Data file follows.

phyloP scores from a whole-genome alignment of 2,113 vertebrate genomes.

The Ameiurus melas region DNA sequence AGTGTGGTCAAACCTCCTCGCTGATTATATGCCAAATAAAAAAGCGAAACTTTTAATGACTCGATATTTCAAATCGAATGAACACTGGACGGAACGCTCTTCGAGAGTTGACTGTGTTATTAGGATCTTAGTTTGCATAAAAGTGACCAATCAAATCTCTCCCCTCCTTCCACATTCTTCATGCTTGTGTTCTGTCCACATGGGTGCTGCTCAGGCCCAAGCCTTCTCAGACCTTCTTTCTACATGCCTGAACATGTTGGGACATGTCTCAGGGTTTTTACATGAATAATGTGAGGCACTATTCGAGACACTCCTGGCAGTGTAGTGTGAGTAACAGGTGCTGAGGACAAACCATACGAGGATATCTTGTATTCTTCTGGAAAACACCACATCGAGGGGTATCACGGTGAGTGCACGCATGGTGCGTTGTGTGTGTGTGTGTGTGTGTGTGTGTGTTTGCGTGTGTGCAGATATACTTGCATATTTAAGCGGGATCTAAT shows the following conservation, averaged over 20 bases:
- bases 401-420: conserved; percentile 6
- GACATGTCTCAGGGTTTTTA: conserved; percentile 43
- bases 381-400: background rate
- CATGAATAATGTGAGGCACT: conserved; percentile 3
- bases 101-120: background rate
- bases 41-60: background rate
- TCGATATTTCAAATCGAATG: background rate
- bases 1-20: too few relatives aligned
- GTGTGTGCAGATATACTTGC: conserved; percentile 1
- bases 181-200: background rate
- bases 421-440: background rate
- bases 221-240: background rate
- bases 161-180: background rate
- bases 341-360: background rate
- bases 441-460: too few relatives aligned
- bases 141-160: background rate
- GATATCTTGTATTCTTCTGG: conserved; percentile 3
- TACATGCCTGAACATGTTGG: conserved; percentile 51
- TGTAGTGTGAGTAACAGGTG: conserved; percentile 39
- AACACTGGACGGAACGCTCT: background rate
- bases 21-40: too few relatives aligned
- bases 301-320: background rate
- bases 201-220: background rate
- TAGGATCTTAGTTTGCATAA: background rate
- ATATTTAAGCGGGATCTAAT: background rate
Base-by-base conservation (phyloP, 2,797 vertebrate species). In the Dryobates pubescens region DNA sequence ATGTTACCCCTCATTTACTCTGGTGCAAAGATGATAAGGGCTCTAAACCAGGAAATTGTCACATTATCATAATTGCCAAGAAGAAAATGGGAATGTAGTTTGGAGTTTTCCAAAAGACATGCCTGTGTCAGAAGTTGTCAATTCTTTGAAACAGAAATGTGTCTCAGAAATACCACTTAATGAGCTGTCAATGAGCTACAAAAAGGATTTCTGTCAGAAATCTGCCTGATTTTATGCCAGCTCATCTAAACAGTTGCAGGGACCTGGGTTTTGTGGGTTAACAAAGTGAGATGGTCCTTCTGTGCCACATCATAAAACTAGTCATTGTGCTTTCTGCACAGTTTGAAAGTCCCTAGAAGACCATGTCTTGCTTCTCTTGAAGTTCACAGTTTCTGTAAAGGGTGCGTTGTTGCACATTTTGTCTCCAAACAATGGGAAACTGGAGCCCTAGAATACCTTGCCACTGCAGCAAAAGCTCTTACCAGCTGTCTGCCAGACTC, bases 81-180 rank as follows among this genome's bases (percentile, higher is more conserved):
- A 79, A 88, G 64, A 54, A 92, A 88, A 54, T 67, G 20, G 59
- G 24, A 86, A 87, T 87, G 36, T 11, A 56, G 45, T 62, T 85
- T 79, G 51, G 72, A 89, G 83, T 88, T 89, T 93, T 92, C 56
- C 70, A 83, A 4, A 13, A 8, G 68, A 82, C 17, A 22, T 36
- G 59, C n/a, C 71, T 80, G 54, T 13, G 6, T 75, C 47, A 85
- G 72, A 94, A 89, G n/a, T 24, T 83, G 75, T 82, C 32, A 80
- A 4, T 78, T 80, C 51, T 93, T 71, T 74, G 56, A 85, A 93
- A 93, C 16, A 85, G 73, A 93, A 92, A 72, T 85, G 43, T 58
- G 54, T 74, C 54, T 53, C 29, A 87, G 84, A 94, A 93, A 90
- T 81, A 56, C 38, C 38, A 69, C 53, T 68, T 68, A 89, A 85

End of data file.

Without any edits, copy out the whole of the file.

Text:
phyloP scores from a whole-genome alignment of 2,113 vertebrate genomes.

The Ameiurus melas region DNA sequence AGTGTGGTCAAACCTCCTCGCTGATTATATGCCAAATAAAAAAGCGAAACTTTTAATGACTCGATATTTCAAATCGAATGAACACTGGACGGAACGCTCTTCGAGAGTTGACTGTGTTATTAGGATCTTAGTTTGCATAAAAGTGACCAATCAAATCTCTCCCCTCCTTCCACATTCTTCATGCTTGTGTTCTGTCCACATGGGTGCTGCTCAGGCCCAAGCCTTCTCAGACCTTCTTTCTACATGCCTGAACATGTTGGGACATGTCTCAGGGTTTTTACATGAATAATGTGAGGCACTATTCGAGACACTCCTGGCAGTGTAGTGTGAGTAACAGGTGCTGAGGACAAACCATACGAGGATATCTTGTATTCTTCTGGAAAACACCACATCGAGGGGTATCACGGTGAGTGCACGCATGGTGCGTTGTGTGTGTGTGTGTGTGTGTGTGTGTGTTTGCGTGTGTGCAGATATACTTGCATATTTAAGCGGGATCTAAT shows the following conservation, averaged over 20 bases:
- bases 401-420: conserved; percentile 6
- GACATGTCTCAGGGTTTTTA: conserved; percentile 43
- bases 381-400: background rate
- CATGAATAATGTGAGGCACT: conserved; percentile 3
- bases 101-120: background rate
- bases 41-60: background rate
- TCGATATTTCAAATCGAATG: background rate
- bases 1-20: too few relatives aligned
- GTGTGTGCAGATATACTTGC: conserved; percentile 1
- bases 181-200: background rate
- bases 421-440: background rate
- bases 221-240: background rate
- bases 161-180: background rate
- bases 341-360: background rate
- bases 441-460: too few relatives aligned
- bases 141-160: background rate
- GATATCTTGTATTCTTCTGG: conserved; percentile 3
- TACATGCCTGAACATGTTGG: conserved; percentile 51
- TGTAGTGTGAGTAACAGGTG: conserved; percentile 39
- AACACTGGACGGAACGCTCT: background rate
- bases 21-40: too few relatives aligned
- bases 301-320: background rate
- bases 201-220: background rate
- TAGGATCTTAGTTTGCATAA: background rate
- ATATTTAAGCGGGATCTAAT: background rate
Base-by-base conservation (phyloP, 2,797 vertebrate species). In the Dryobates pubescens region DNA sequence ATGTTACCCCTCATTTACTCTGGTGCAAAGATGATAAGGGCTCTAAACCAGGAAATTGTCACATTATCATAATTGCCAAGAAGAAAATGGGAATGTAGTTTGGAGTTTTCCAAAAGACATGCCTGTGTCAGAAGTTGTCAATTCTTTGAAACAGAAATGTGTCTCAGAAATACCACTTAATGAGCTGTCAATGAGCTACAAAAAGGATTTCTGTCAGAAATCTGCCTGATTTTATGCCAGCTCATCTAAACAGTTGCAGGGACCTGGGTTTTGTGGGTTAACAAAGTGAGATGGTCCTTCTGTGCCACATCATAAAACTAGTCATTGTGCTTTCTGCACAGTTTGAAAGTCCCTAGAAGACCATGTCTTGCTTCTCTTGAAGTTCACAGTTTCTGTAAAGGGTGCGTTGTTGCACATTTTGTCTCCAAACAATGGGAAACTGGAGCCCTAGAATACCTTGCCACTGCAGCAAAAGCTCTTACCAGCTGTCTGCCAGACTC, bases 81-180 rank as follows among this genome's bases (percentile, higher is more conserved):
- A 79, A 88, G 64, A 54, A 92, A 88, A 54, T 67, G 20, G 59
- G 24, A 86, A 87, T 87, G 36, T 11, A 56, G 45, T 62, T 85
- T 79, G 51, G 72, A 89, G 83, T 88, T 89, T 93, T 92, C 56
- C 70, A 83, A 4, A 13, A 8, G 68, A 82, C 17, A 22, T 36
- G 59, C n/a, C 71, T 80, G 54, T 13, G 6, T 75, C 47, A 85
- G 72, A 94, A 89, G n/a, T 24, T 83, G 75, T 82, C 32, A 80
- A 4, T 78, T 80, C 51, T 93, T 71, T 74, G 56, A 85, A 93
- A 93, C 16, A 85, G 73, A 93, A 92, A 72, T 85, G 43, T 58
- G 54, T 74, C 54, T 53, C 29, A 87, G 84, A 94, A 93, A 90
- T 81, A 56, C 38, C 38, A 69, C 53, T 68, T 68, A 89, A 85